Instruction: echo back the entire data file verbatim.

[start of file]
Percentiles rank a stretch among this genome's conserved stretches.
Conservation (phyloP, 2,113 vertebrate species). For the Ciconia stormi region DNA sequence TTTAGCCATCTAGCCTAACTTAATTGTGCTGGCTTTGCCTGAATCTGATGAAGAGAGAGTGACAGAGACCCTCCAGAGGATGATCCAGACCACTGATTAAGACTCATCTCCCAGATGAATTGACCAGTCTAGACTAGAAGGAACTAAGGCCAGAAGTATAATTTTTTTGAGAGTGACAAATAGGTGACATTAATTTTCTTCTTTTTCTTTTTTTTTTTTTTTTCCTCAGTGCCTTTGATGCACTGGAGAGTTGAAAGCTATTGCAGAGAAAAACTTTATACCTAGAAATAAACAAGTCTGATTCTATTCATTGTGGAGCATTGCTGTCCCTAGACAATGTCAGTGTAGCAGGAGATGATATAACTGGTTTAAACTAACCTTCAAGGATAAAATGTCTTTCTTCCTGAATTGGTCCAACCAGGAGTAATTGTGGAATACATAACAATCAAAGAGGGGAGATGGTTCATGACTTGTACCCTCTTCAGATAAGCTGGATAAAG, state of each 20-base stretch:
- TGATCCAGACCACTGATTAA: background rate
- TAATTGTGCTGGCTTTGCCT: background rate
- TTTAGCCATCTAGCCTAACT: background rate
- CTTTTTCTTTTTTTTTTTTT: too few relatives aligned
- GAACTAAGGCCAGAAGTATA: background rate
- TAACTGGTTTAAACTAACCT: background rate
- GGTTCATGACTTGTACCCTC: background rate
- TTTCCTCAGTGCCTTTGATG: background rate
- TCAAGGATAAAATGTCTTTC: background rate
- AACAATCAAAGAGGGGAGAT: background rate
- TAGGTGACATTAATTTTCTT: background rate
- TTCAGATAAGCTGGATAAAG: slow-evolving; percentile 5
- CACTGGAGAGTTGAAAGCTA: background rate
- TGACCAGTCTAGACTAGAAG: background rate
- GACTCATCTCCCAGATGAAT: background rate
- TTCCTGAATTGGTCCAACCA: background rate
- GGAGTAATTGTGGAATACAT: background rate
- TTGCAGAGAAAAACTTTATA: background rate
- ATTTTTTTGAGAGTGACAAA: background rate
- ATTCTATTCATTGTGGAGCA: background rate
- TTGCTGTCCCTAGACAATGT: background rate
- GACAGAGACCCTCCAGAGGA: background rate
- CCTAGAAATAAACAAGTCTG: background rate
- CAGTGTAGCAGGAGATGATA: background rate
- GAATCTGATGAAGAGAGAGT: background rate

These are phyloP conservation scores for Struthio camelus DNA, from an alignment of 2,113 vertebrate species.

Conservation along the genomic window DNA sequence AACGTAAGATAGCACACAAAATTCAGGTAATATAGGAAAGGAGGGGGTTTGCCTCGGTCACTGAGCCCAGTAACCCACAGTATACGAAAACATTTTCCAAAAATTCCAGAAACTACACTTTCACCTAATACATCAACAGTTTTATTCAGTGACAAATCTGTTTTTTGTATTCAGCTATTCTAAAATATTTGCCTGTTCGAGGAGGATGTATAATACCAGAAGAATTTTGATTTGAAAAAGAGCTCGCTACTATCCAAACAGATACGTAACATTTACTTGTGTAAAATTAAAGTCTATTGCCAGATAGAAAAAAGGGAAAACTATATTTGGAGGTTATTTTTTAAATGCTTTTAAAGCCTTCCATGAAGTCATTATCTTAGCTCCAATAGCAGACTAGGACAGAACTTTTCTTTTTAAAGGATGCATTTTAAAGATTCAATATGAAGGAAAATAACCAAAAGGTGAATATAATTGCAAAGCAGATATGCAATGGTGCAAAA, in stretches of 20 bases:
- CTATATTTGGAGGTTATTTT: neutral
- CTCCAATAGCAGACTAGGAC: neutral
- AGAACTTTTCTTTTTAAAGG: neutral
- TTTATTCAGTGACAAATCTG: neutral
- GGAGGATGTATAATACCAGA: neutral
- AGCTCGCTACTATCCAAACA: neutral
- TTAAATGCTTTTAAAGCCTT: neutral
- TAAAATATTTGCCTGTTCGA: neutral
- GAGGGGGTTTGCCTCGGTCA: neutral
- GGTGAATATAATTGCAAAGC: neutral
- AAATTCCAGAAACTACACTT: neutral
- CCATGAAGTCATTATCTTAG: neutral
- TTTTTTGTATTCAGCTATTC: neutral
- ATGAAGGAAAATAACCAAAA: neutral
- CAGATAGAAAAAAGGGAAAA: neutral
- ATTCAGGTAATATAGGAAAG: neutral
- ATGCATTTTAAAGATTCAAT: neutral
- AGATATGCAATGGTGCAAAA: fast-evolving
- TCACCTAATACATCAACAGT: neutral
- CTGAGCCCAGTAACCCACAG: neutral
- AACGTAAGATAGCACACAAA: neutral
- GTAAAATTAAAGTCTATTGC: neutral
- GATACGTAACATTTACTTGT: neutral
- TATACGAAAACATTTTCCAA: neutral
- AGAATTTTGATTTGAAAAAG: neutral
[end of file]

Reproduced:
Percentiles rank a stretch among this genome's conserved stretches.
Conservation (phyloP, 2,113 vertebrate species). For the Ciconia stormi region DNA sequence TTTAGCCATCTAGCCTAACTTAATTGTGCTGGCTTTGCCTGAATCTGATGAAGAGAGAGTGACAGAGACCCTCCAGAGGATGATCCAGACCACTGATTAAGACTCATCTCCCAGATGAATTGACCAGTCTAGACTAGAAGGAACTAAGGCCAGAAGTATAATTTTTTTGAGAGTGACAAATAGGTGACATTAATTTTCTTCTTTTTCTTTTTTTTTTTTTTTTCCTCAGTGCCTTTGATGCACTGGAGAGTTGAAAGCTATTGCAGAGAAAAACTTTATACCTAGAAATAAACAAGTCTGATTCTATTCATTGTGGAGCATTGCTGTCCCTAGACAATGTCAGTGTAGCAGGAGATGATATAACTGGTTTAAACTAACCTTCAAGGATAAAATGTCTTTCTTCCTGAATTGGTCCAACCAGGAGTAATTGTGGAATACATAACAATCAAAGAGGGGAGATGGTTCATGACTTGTACCCTCTTCAGATAAGCTGGATAAAG, state of each 20-base stretch:
- TGATCCAGACCACTGATTAA: background rate
- TAATTGTGCTGGCTTTGCCT: background rate
- TTTAGCCATCTAGCCTAACT: background rate
- CTTTTTCTTTTTTTTTTTTT: too few relatives aligned
- GAACTAAGGCCAGAAGTATA: background rate
- TAACTGGTTTAAACTAACCT: background rate
- GGTTCATGACTTGTACCCTC: background rate
- TTTCCTCAGTGCCTTTGATG: background rate
- TCAAGGATAAAATGTCTTTC: background rate
- AACAATCAAAGAGGGGAGAT: background rate
- TAGGTGACATTAATTTTCTT: background rate
- TTCAGATAAGCTGGATAAAG: slow-evolving; percentile 5
- CACTGGAGAGTTGAAAGCTA: background rate
- TGACCAGTCTAGACTAGAAG: background rate
- GACTCATCTCCCAGATGAAT: background rate
- TTCCTGAATTGGTCCAACCA: background rate
- GGAGTAATTGTGGAATACAT: background rate
- TTGCAGAGAAAAACTTTATA: background rate
- ATTTTTTTGAGAGTGACAAA: background rate
- ATTCTATTCATTGTGGAGCA: background rate
- TTGCTGTCCCTAGACAATGT: background rate
- GACAGAGACCCTCCAGAGGA: background rate
- CCTAGAAATAAACAAGTCTG: background rate
- CAGTGTAGCAGGAGATGATA: background rate
- GAATCTGATGAAGAGAGAGT: background rate

These are phyloP conservation scores for Struthio camelus DNA, from an alignment of 2,113 vertebrate species.

Conservation along the genomic window DNA sequence AACGTAAGATAGCACACAAAATTCAGGTAATATAGGAAAGGAGGGGGTTTGCCTCGGTCACTGAGCCCAGTAACCCACAGTATACGAAAACATTTTCCAAAAATTCCAGAAACTACACTTTCACCTAATACATCAACAGTTTTATTCAGTGACAAATCTGTTTTTTGTATTCAGCTATTCTAAAATATTTGCCTGTTCGAGGAGGATGTATAATACCAGAAGAATTTTGATTTGAAAAAGAGCTCGCTACTATCCAAACAGATACGTAACATTTACTTGTGTAAAATTAAAGTCTATTGCCAGATAGAAAAAAGGGAAAACTATATTTGGAGGTTATTTTTTAAATGCTTTTAAAGCCTTCCATGAAGTCATTATCTTAGCTCCAATAGCAGACTAGGACAGAACTTTTCTTTTTAAAGGATGCATTTTAAAGATTCAATATGAAGGAAAATAACCAAAAGGTGAATATAATTGCAAAGCAGATATGCAATGGTGCAAAA, in stretches of 20 bases:
- CTATATTTGGAGGTTATTTT: neutral
- CTCCAATAGCAGACTAGGAC: neutral
- AGAACTTTTCTTTTTAAAGG: neutral
- TTTATTCAGTGACAAATCTG: neutral
- GGAGGATGTATAATACCAGA: neutral
- AGCTCGCTACTATCCAAACA: neutral
- TTAAATGCTTTTAAAGCCTT: neutral
- TAAAATATTTGCCTGTTCGA: neutral
- GAGGGGGTTTGCCTCGGTCA: neutral
- GGTGAATATAATTGCAAAGC: neutral
- AAATTCCAGAAACTACACTT: neutral
- CCATGAAGTCATTATCTTAG: neutral
- TTTTTTGTATTCAGCTATTC: neutral
- ATGAAGGAAAATAACCAAAA: neutral
- CAGATAGAAAAAAGGGAAAA: neutral
- ATTCAGGTAATATAGGAAAG: neutral
- ATGCATTTTAAAGATTCAAT: neutral
- AGATATGCAATGGTGCAAAA: fast-evolving
- TCACCTAATACATCAACAGT: neutral
- CTGAGCCCAGTAACCCACAG: neutral
- AACGTAAGATAGCACACAAA: neutral
- GTAAAATTAAAGTCTATTGC: neutral
- GATACGTAACATTTACTTGT: neutral
- TATACGAAAACATTTTCCAA: neutral
- AGAATTTTGATTTGAAAAAG: neutral